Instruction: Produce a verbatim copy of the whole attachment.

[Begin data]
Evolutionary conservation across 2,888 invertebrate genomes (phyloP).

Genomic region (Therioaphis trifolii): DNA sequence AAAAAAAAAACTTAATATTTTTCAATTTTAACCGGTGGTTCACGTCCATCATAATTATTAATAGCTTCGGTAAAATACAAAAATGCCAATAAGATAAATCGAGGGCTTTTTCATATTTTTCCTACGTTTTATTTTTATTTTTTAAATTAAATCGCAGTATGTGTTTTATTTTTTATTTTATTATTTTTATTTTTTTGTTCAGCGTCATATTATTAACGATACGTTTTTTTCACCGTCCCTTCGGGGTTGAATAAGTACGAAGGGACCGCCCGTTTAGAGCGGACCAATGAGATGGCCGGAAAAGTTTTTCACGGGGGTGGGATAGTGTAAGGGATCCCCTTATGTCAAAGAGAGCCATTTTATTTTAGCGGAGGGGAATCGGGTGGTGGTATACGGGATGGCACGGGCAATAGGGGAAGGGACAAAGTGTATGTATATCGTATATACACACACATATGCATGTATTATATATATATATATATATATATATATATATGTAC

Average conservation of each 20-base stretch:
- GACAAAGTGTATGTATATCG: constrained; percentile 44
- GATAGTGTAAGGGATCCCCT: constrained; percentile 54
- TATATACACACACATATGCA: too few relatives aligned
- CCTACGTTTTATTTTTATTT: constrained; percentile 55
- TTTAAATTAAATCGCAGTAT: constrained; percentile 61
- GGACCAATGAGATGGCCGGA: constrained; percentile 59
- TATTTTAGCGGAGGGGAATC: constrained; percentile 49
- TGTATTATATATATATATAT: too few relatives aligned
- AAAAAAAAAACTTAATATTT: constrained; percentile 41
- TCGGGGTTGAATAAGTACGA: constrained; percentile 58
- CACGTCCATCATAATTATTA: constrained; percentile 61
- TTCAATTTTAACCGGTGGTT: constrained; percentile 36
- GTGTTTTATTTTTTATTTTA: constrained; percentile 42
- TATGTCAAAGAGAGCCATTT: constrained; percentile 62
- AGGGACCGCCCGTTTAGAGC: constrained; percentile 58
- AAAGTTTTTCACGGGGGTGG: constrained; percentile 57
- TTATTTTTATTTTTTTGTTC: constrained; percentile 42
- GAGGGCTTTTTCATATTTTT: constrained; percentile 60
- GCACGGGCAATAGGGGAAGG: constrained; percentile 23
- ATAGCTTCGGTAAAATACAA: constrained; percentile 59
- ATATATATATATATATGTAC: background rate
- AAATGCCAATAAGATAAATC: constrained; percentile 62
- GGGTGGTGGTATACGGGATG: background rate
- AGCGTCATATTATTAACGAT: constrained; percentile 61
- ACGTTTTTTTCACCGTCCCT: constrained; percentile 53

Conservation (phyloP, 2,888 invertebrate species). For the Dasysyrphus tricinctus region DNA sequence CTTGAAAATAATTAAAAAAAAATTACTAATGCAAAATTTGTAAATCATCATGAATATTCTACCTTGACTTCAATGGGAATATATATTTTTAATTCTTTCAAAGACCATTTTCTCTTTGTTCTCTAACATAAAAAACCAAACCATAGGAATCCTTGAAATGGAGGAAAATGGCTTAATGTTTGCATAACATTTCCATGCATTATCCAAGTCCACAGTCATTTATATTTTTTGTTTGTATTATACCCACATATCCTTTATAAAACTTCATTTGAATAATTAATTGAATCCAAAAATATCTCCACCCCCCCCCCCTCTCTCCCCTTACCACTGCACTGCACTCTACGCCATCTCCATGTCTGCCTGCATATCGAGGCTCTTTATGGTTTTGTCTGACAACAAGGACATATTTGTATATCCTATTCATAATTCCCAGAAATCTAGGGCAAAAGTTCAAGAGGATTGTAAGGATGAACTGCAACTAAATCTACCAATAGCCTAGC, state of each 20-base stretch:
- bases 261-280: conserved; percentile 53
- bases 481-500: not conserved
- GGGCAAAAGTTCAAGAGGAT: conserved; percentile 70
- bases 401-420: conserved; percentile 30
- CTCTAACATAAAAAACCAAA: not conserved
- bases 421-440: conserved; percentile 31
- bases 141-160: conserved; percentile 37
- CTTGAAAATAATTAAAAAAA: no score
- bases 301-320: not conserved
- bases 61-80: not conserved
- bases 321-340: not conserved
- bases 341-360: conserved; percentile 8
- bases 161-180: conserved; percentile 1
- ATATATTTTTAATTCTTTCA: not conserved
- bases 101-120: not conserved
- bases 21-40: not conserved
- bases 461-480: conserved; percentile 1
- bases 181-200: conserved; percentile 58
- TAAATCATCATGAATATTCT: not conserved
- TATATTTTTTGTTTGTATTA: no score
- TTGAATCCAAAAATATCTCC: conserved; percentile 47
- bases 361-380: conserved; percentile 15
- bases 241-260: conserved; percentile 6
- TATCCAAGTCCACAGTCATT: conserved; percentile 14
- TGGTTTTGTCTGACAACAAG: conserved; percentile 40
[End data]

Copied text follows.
Evolutionary conservation across 2,888 invertebrate genomes (phyloP).

Genomic region (Therioaphis trifolii): DNA sequence AAAAAAAAAACTTAATATTTTTCAATTTTAACCGGTGGTTCACGTCCATCATAATTATTAATAGCTTCGGTAAAATACAAAAATGCCAATAAGATAAATCGAGGGCTTTTTCATATTTTTCCTACGTTTTATTTTTATTTTTTAAATTAAATCGCAGTATGTGTTTTATTTTTTATTTTATTATTTTTATTTTTTTGTTCAGCGTCATATTATTAACGATACGTTTTTTTCACCGTCCCTTCGGGGTTGAATAAGTACGAAGGGACCGCCCGTTTAGAGCGGACCAATGAGATGGCCGGAAAAGTTTTTCACGGGGGTGGGATAGTGTAAGGGATCCCCTTATGTCAAAGAGAGCCATTTTATTTTAGCGGAGGGGAATCGGGTGGTGGTATACGGGATGGCACGGGCAATAGGGGAAGGGACAAAGTGTATGTATATCGTATATACACACACATATGCATGTATTATATATATATATATATATATATATATATATGTAC

Average conservation of each 20-base stretch:
- GACAAAGTGTATGTATATCG: constrained; percentile 44
- GATAGTGTAAGGGATCCCCT: constrained; percentile 54
- TATATACACACACATATGCA: too few relatives aligned
- CCTACGTTTTATTTTTATTT: constrained; percentile 55
- TTTAAATTAAATCGCAGTAT: constrained; percentile 61
- GGACCAATGAGATGGCCGGA: constrained; percentile 59
- TATTTTAGCGGAGGGGAATC: constrained; percentile 49
- TGTATTATATATATATATAT: too few relatives aligned
- AAAAAAAAAACTTAATATTT: constrained; percentile 41
- TCGGGGTTGAATAAGTACGA: constrained; percentile 58
- CACGTCCATCATAATTATTA: constrained; percentile 61
- TTCAATTTTAACCGGTGGTT: constrained; percentile 36
- GTGTTTTATTTTTTATTTTA: constrained; percentile 42
- TATGTCAAAGAGAGCCATTT: constrained; percentile 62
- AGGGACCGCCCGTTTAGAGC: constrained; percentile 58
- AAAGTTTTTCACGGGGGTGG: constrained; percentile 57
- TTATTTTTATTTTTTTGTTC: constrained; percentile 42
- GAGGGCTTTTTCATATTTTT: constrained; percentile 60
- GCACGGGCAATAGGGGAAGG: constrained; percentile 23
- ATAGCTTCGGTAAAATACAA: constrained; percentile 59
- ATATATATATATATATGTAC: background rate
- AAATGCCAATAAGATAAATC: constrained; percentile 62
- GGGTGGTGGTATACGGGATG: background rate
- AGCGTCATATTATTAACGAT: constrained; percentile 61
- ACGTTTTTTTCACCGTCCCT: constrained; percentile 53

Conservation (phyloP, 2,888 invertebrate species). For the Dasysyrphus tricinctus region DNA sequence CTTGAAAATAATTAAAAAAAAATTACTAATGCAAAATTTGTAAATCATCATGAATATTCTACCTTGACTTCAATGGGAATATATATTTTTAATTCTTTCAAAGACCATTTTCTCTTTGTTCTCTAACATAAAAAACCAAACCATAGGAATCCTTGAAATGGAGGAAAATGGCTTAATGTTTGCATAACATTTCCATGCATTATCCAAGTCCACAGTCATTTATATTTTTTGTTTGTATTATACCCACATATCCTTTATAAAACTTCATTTGAATAATTAATTGAATCCAAAAATATCTCCACCCCCCCCCCCTCTCTCCCCTTACCACTGCACTGCACTCTACGCCATCTCCATGTCTGCCTGCATATCGAGGCTCTTTATGGTTTTGTCTGACAACAAGGACATATTTGTATATCCTATTCATAATTCCCAGAAATCTAGGGCAAAAGTTCAAGAGGATTGTAAGGATGAACTGCAACTAAATCTACCAATAGCCTAGC, state of each 20-base stretch:
- bases 261-280: conserved; percentile 53
- bases 481-500: not conserved
- GGGCAAAAGTTCAAGAGGAT: conserved; percentile 70
- bases 401-420: conserved; percentile 30
- CTCTAACATAAAAAACCAAA: not conserved
- bases 421-440: conserved; percentile 31
- bases 141-160: conserved; percentile 37
- CTTGAAAATAATTAAAAAAA: no score
- bases 301-320: not conserved
- bases 61-80: not conserved
- bases 321-340: not conserved
- bases 341-360: conserved; percentile 8
- bases 161-180: conserved; percentile 1
- ATATATTTTTAATTCTTTCA: not conserved
- bases 101-120: not conserved
- bases 21-40: not conserved
- bases 461-480: conserved; percentile 1
- bases 181-200: conserved; percentile 58
- TAAATCATCATGAATATTCT: not conserved
- TATATTTTTTGTTTGTATTA: no score
- TTGAATCCAAAAATATCTCC: conserved; percentile 47
- bases 361-380: conserved; percentile 15
- bases 241-260: conserved; percentile 6
- TATCCAAGTCCACAGTCATT: conserved; percentile 14
- TGGTTTTGTCTGACAACAAG: conserved; percentile 40